From left, Taylor Roe, Ashlynn Barron, Cole Matthews and K Bacho walk into Clemens Field to begin Saturday's graduation ceremony. (Photo by Brad Fuqua/Philomath News)

In the few seconds while on stage receiving a diploma, most graduates pause for a photo in the general direction of their family members. A handful get a little animated with cutesy poses, a couple react with a fist pump or raising their arms in the air and a few others get on and off the stage in quick order without breaking stride.

Then there are those special moments when school district parents take advantage of the opportunity to present a diploma to their own son or daughter. The facial expressions that illustrate pride and love followed by a heartfelt hug.

But whatever the moment brings, it’s one of those important milestones in life that stays with each one of them.

The 77 graduates that make up Philomath High School’s Class of 2022 celebrated the experience on Saturday in a ceremony at Clemens Field. Could students put into words what the day means to them?

Blake Niemann, seen here giving a valedictorian speech, received the Outstanding Student Award. (Photo by Brad Fuqua/Philomath News)

“It’s just a culmination of everything I’ve been through in my high school career,” said Blake Niemann, who won several awards during the ceremony, including Outstanding Senior. “All the memories, all the moments, the events that we’ve had. It’s just coming together and is especially special after all that this class has been through over the past few years.”

Briah Benson had similar comments.

“All of the accomplishments I’ve made in these past four years are all balled up into one day, especially with getting valedictorian,” Benson said. “I think it’s a really special day.”

Madalyn Gerig called the experience a surreal feeling.

“It is a celebration of what I’ve accomplished so far in my life, the past 12 years, and I’m really excited to celebrate with my friends and family who have helped me get to where I am today,” Gerig said.

Caleb Jensen celebrates in the moment after receiving his diploma. (Photo by Brad Fuqua/Philomath News)

Mark Grimmer’s thoughts revolved around the class as a whole.

“This is a very special day not only for me but for everyone who’s graduating Philomath,” Grimmer said. “It’s surreal being here after all of the difficulties we’ve come through and it’s just amazing that everyone was able to accomplish this.”

Jazz Choi reacts to receiving her diploma. (Photo by Brad Fuqua/Philomath News)

The Class of 2022’s high school years were disrupted by the coronavirus pandemic and the restrictions that led to closing down campus and transitioning learning to home environments. The situation created an unprecedented type of challenge.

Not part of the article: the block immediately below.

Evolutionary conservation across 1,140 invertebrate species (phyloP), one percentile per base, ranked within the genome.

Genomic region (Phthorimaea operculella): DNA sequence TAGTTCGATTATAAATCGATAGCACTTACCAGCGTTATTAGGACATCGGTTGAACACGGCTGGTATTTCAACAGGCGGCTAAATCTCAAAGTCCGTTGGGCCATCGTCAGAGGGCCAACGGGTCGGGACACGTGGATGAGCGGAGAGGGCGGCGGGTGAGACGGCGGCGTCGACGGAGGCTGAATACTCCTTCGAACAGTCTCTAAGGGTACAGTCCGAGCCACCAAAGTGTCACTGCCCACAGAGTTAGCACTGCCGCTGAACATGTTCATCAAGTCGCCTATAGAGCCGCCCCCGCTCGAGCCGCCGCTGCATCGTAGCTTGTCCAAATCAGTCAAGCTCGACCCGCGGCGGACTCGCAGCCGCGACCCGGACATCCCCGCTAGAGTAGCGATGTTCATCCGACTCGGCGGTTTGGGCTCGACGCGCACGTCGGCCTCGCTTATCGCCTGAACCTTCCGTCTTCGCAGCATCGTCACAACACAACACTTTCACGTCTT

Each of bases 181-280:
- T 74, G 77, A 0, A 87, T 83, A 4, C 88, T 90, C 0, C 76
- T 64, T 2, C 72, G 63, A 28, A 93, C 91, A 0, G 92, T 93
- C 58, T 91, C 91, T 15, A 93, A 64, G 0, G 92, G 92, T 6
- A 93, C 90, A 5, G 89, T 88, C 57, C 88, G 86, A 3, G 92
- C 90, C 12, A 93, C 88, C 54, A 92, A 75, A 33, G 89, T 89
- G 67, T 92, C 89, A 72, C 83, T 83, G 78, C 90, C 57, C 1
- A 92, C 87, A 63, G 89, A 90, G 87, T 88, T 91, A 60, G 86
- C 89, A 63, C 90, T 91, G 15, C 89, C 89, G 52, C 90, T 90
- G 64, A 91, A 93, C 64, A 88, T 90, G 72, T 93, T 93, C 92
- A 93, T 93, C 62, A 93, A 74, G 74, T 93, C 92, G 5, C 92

“COVID and being online was challenging and there was definitely some lack of motivation,” Gerig said. “That was probably the biggest thing but still knowing what I’m working for and keeping the good grades up.”

Niemann said he just adjusted on the fly as the pandemic wore on and kept students off campus.

“That was difficult, especially with how easy it was to be tempted to not do the schoolwork,” he said. “But staying persistent in that and making sure I was on top of things and didn’t fall behind was probably the biggest challenge.”

Grimmer said COVID put a real damper on things but “being able to fight through that and persevere even though we were hit so hard, and then to keep it up, really speaks for itself.”

Philomath Academy celebrates with milestone graduation ceremony

Philomath Academy Principal Dan Johnson is almost never at a loss for words. But during a short talk following Friday night’s first-ever graduation ceremony, the man had trouble expressing how important the evening had been for the program that he’s worked so hard to establish and for the 20 graduates who beat the odds to…

With the Clemens Field grandstands packed, Kyla Berger got the ceremony started with the singing of the National Anthem. Tony Matta, vice principal, and Dave Dunham, teacher and student government adviser, shared comments before valedictorian speeches by Niemann and Emery Boutilier. Joining them as valedictorians in the class are K Bacho, Benson, Gerig, Grimmer, Reese Grube, Cole Matthews and Blaise Pindell.

Kyron Amerling, who survived a near-fatal crash on a quad at age 12 and kept fighting to earn his diploma, provided the senior speech.

Tyler Tally was one of 77 seniors to receive diplomas on Saturday. (Photo by Brad Fuqua/Philomath News)

Several awards were then presented with recipients including Niemann (Outstanding Senior, Outstanding in Enthusiasm, Sportsmanship), Ella Kelly (Sportsmanship), Pindell (Outstanding Male Athlete), Sage Kramer (Outstanding Female Athlete, Outstanding in Activities), Berger (Exceptional Grit), Wade Krohn (Exceptional Grit), Grube (Outstanding in Citizenship) and Dylan Bell (Outstanding in Leadership).

The next 34 minutes featured each student accepting their diplomas with the assistance of School Board members.

The ceremony ended with student body president, Bell, and senior class president, Niemann, leading classmates through the turning of the tassels. Mortarboards then flew into the air and families came down out of the grandstands to celebrate and take photographs.